I heard that in Napier barracks in Kent some refugees have tried to kill themselves, I am afraid one day that people will start to do crazy things here too.
The far-right is mobilising to create a hostile atmosphere for those housed in the Home Office’s nightmarish military camps for refugees. The left needs to keep reaching out in solidarity, and demanding dignified accommodation for all.
Tom Anderson is part of the Shoal Collective, a cooperative producing writing for social justice and a world beyond capitalism.
Featured Image: via Corporate Watch (with permission)/Google maps
We need your help ...
The coronavirus pandemic is changing our world, fast. And we will do all we can to keep bringing you news and analysis throughout. But we are worried about maintaining enough income to pay our staff and minimal overheads.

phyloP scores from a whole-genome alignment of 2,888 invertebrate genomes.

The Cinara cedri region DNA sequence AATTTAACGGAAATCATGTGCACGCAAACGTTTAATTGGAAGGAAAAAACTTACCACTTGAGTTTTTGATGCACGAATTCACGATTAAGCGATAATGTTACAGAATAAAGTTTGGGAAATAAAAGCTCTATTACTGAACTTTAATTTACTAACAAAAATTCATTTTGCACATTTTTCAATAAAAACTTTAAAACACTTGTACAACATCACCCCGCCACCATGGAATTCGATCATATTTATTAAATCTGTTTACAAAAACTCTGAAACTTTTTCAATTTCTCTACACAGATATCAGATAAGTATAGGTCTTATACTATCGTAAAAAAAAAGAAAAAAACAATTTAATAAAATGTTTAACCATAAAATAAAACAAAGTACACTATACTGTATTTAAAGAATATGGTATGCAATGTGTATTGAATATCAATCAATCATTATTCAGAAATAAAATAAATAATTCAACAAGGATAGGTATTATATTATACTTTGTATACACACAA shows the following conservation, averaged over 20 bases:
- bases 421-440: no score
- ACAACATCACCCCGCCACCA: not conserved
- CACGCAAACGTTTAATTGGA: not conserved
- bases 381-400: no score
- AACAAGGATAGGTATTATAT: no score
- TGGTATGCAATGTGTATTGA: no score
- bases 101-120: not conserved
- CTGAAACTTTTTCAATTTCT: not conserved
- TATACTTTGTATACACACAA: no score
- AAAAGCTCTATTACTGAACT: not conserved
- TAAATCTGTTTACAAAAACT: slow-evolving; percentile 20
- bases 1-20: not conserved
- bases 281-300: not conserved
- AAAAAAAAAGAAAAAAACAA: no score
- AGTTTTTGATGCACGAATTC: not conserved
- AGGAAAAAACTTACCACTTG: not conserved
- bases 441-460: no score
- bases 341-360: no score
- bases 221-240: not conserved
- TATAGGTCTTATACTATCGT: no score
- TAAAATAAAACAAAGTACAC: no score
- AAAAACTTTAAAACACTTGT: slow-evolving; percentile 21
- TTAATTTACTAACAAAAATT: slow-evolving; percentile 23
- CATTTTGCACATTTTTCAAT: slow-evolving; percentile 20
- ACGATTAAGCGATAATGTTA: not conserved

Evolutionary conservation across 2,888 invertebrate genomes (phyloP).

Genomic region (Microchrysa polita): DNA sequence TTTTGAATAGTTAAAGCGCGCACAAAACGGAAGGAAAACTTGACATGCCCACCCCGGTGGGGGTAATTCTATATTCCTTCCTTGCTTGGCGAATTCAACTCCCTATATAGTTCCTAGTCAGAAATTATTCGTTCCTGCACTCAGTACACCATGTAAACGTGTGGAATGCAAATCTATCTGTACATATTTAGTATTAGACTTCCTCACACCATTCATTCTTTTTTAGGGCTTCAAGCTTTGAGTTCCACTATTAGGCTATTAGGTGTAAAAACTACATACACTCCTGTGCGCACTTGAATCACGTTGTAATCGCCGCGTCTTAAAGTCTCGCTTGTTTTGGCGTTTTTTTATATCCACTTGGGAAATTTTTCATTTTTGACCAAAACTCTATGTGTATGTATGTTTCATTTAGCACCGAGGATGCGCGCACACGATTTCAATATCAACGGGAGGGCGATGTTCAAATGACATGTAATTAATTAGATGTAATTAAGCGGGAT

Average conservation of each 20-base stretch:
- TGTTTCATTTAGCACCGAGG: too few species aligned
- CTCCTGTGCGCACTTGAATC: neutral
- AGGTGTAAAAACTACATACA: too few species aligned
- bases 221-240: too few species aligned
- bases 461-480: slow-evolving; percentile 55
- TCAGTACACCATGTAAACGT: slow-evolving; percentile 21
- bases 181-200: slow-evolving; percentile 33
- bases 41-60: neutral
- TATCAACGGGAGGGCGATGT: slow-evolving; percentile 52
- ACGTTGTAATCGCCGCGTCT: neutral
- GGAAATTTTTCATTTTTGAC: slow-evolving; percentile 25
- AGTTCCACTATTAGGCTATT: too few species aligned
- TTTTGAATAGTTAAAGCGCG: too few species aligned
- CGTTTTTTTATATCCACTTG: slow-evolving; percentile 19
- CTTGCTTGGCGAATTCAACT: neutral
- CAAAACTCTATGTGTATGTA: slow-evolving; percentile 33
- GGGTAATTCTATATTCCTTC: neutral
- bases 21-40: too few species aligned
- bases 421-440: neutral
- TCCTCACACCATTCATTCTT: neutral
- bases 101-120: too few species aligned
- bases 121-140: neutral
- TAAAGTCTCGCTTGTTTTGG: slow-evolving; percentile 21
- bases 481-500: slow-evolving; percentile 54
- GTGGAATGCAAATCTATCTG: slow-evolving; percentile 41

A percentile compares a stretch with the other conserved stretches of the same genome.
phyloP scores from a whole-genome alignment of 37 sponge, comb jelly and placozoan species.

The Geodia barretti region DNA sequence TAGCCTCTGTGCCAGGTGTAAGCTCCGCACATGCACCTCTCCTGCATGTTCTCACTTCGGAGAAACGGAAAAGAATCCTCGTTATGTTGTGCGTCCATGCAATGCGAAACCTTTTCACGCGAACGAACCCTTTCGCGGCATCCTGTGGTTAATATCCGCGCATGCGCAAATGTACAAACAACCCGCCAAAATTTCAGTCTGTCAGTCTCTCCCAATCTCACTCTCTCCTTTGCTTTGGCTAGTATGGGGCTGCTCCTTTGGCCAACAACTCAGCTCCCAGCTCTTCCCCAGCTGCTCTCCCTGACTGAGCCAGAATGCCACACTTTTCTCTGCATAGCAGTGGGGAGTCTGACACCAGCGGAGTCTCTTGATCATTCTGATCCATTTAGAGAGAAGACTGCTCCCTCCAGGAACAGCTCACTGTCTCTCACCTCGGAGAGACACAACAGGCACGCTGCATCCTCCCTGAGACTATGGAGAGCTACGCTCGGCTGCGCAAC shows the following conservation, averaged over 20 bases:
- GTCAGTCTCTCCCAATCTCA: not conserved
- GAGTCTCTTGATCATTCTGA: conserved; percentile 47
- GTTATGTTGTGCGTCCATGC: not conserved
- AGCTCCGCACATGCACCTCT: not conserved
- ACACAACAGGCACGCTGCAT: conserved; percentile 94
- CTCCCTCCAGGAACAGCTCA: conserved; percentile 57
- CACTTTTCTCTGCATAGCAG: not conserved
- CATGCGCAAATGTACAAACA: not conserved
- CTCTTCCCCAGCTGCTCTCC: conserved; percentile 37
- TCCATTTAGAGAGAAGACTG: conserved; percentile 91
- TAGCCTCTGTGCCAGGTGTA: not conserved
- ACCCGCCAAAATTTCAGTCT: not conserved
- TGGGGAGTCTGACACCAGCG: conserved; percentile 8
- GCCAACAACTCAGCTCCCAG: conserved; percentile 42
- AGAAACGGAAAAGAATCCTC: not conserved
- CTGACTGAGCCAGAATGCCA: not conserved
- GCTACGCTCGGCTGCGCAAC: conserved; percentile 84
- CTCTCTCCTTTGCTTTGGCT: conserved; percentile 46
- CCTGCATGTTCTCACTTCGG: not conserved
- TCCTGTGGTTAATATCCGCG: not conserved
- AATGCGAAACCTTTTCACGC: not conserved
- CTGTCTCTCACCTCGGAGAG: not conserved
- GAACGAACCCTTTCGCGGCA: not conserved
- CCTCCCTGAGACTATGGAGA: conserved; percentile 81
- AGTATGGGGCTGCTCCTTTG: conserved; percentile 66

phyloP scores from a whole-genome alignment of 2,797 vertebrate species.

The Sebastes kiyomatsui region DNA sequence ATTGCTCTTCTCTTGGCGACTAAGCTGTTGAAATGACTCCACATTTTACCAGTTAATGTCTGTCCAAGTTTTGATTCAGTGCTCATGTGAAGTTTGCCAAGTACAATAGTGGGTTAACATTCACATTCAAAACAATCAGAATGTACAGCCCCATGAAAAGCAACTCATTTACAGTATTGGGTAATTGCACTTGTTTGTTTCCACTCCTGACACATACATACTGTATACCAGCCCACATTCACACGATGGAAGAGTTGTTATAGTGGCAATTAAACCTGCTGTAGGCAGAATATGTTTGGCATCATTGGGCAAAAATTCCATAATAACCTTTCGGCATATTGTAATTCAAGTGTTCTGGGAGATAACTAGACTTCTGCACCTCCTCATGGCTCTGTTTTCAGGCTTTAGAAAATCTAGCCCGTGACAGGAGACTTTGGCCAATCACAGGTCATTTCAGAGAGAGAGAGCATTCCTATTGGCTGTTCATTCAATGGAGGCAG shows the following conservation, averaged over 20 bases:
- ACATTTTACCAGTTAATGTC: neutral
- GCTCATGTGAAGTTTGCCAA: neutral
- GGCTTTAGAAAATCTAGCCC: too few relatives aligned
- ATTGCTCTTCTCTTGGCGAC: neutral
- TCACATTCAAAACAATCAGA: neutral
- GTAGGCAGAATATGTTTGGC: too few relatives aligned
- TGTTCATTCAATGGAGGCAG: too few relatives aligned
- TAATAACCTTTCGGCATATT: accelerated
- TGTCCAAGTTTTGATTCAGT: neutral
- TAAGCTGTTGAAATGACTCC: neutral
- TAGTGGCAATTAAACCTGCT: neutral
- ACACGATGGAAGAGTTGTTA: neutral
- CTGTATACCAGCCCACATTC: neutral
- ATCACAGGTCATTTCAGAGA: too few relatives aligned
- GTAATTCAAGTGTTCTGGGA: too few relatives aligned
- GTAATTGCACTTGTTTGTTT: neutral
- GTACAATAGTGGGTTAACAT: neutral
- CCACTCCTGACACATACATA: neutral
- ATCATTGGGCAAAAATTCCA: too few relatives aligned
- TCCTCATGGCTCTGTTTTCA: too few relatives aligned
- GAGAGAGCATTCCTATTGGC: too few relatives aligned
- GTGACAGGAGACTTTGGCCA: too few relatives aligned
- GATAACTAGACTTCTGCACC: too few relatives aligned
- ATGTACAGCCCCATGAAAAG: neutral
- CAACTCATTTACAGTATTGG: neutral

Now, more than ever, we need a vibrant, independent media that holds the government to account and calls it out when it puts vested economic interests above human lives. We need a media that shows solidarity with the people most affected by the crisis – and one that can help to build a world based on collaboration and compassion.
We have been fighting against an establishment that is trying to shut us down. And like most independent media, we don’t have the deep pockets of investors to call on to bail us out.
Can you help by chipping in a few pounds each month?